Thursday, January 28, 2010

The House Hunt is Back on

I know, you are all saying that you didn't know it was on in the first place, let alone that it was off.

Jim was indulging my favorite form of free entertainment - going to open houses. We were doing investigational shopping, just to get a feel for the market here, what neighborhoods are like, that sort of thing. We figured that we would sell the condo and move to a single family home.

It turns out that we have negative equity in the condo. Unfortunately, Jim bought at the top of the housing bubble and we all know what happened to the bubble. So, we figured we were stuck and the search was off. Plus, we were seeing places that we really liked and weren't ready to make an offer yet and that was just depressing.

So, we quit looking for a few weeks while we did more research. We concluded that I would see what sort of mortgage I would qualify for on my own (the condo is in Jim's name only). So, I am meeting with some bankers to see a) if I qualify for anything and b) what price point I should be looking for. If I get good news back from the bank, we'll go back to looking. We plan to keep the condo as a rental property until the market recovers enough that we can sell and break even.

Thursday, January 21, 2010

Fresh Veggies without the Work

Today I bought a share of a garden.

Bull Run Mountain Vegetable Farm
is a Community Supported Agriculture (CSA) farm, providing fresh, subscription vegetables grown on a family farm without chemical pesticides, herbicides or fertilizers.

A CSA is not for everyone. Most Americans plan their meals then buy their food. A CSA is the other way around - you get the food that is ripe and then plan your meals around what is available. This means no tomatoes in June or October but all the tomatoes you can eat in late July through early September. It means no salad in August but plenty of greens in June and October.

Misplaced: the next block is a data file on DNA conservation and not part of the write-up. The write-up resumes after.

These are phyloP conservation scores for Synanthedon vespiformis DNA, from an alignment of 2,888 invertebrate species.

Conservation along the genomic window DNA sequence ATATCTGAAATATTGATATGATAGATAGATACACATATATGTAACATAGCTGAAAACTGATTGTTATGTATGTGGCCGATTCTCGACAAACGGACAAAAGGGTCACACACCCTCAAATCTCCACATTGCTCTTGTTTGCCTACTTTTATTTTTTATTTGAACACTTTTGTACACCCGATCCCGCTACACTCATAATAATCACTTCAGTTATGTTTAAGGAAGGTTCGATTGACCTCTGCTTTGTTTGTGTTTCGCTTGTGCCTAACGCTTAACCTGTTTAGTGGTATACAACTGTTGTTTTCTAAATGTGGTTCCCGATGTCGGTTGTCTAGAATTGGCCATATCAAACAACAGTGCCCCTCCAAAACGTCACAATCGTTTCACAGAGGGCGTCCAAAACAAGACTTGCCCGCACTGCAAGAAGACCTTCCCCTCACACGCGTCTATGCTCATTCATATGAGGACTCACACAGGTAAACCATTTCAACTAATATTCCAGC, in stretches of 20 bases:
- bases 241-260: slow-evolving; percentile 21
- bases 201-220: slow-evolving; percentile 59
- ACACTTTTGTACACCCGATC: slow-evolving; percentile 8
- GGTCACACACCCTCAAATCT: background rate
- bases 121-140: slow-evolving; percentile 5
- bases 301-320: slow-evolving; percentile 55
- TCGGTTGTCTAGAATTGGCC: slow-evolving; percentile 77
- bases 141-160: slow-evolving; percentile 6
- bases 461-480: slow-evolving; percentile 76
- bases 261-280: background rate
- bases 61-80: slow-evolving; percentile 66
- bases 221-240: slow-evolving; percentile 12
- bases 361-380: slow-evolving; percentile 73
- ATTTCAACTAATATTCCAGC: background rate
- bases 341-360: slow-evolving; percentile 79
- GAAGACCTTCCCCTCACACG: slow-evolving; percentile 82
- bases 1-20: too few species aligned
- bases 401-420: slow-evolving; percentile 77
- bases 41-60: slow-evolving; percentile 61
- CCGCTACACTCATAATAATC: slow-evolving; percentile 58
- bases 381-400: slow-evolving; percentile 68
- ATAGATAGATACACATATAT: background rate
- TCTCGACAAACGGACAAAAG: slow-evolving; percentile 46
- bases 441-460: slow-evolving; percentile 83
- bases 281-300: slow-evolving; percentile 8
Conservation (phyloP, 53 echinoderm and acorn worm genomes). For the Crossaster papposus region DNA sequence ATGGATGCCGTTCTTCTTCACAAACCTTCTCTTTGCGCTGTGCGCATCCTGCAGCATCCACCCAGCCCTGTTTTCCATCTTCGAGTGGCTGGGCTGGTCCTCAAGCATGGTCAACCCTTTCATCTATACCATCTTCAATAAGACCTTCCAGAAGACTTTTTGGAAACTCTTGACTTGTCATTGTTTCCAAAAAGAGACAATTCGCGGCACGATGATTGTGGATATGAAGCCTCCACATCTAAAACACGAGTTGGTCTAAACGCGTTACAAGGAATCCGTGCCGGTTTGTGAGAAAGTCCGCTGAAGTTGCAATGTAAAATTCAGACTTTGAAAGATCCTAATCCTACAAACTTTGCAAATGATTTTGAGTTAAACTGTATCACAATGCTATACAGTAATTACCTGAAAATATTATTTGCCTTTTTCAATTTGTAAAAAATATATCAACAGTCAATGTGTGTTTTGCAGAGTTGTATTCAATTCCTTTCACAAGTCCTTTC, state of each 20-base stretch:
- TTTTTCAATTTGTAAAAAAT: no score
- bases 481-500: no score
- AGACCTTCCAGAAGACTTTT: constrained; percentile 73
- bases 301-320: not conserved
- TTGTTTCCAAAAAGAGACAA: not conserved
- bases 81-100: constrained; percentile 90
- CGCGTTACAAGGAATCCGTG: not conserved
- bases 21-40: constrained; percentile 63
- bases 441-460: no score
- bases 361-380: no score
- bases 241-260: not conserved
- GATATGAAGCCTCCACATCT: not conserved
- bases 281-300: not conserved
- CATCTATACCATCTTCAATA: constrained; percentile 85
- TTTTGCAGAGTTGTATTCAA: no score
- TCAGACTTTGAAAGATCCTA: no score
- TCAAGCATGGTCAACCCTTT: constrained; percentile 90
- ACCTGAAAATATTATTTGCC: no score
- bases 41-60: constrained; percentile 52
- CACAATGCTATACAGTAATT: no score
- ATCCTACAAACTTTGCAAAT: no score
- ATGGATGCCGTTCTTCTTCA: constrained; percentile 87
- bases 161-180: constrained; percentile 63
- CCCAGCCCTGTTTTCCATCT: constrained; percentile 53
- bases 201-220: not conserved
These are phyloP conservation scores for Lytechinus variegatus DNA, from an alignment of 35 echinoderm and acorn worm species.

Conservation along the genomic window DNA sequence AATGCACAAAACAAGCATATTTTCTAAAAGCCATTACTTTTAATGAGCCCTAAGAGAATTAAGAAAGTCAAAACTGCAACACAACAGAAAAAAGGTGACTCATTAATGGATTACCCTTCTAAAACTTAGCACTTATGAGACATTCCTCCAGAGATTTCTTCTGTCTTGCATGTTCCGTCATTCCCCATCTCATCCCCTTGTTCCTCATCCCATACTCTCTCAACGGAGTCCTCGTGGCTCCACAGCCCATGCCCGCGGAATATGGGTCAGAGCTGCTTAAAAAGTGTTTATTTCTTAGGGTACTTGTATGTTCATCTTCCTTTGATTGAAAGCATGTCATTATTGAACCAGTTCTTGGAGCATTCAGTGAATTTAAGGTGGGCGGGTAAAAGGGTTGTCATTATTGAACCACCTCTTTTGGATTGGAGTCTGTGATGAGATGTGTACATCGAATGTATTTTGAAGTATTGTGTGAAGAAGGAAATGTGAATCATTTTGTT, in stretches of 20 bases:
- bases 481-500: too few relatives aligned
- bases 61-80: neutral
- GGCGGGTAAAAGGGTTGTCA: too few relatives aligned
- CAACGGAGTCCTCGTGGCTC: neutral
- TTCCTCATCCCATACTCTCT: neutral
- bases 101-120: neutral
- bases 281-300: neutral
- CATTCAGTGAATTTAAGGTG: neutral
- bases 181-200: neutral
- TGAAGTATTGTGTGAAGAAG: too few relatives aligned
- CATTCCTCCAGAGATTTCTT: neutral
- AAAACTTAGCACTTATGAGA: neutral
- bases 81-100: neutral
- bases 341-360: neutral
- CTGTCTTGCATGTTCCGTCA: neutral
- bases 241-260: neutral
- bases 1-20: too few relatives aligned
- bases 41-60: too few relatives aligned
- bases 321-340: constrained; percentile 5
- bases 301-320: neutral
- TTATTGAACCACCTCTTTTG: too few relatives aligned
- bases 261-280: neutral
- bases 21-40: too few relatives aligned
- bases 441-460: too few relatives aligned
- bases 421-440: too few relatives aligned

In other words, with a CSA you are getting vegetables and fruit as they are locally in season. You are getting vegetables, herbs and fruits that grow in this climate and you are getting them when they come ripe in this area.

This a radical departure from the international food distribution system that most Americans have become accustomed too. The average distance that the food in your grocery store has traveled is well over 2000 miles. With the CSA, the vegetables travel less than 40 miles from the farm to my table.

For 19 weeks, from June to October, I will get a box of whatever veggies and herbs are in season that week. The farm is out near Manassas and they will bring the produce to a pick up location near DuPont Circle. I ordered a peck, which Bull Run says is enough for 1 or two people, and it averages out to about $22 a week, which is about what I normally spend at the farmers market in the summer. For an extra fee, you can also get fruit (which in Virginia means peaches and a million varieties of apples) and fresh eggs.

Some of the items from last year's crop were broccoli, cabbage, corn, cucumbers, eggplant, leaf lettuce, mustard greens, okra, tons of peppers, potato, pumpkin, salad greens, squash, string beans, sweet potatoes, tons of tomatoes, radish and zucchini. Herbs included garlic, basil, chives, oregano, lavender, parsley and sage. A couple of weeks, they even had local honey.

It will be bit of a cooking adventure, too, since I won't know what is in the box until I get.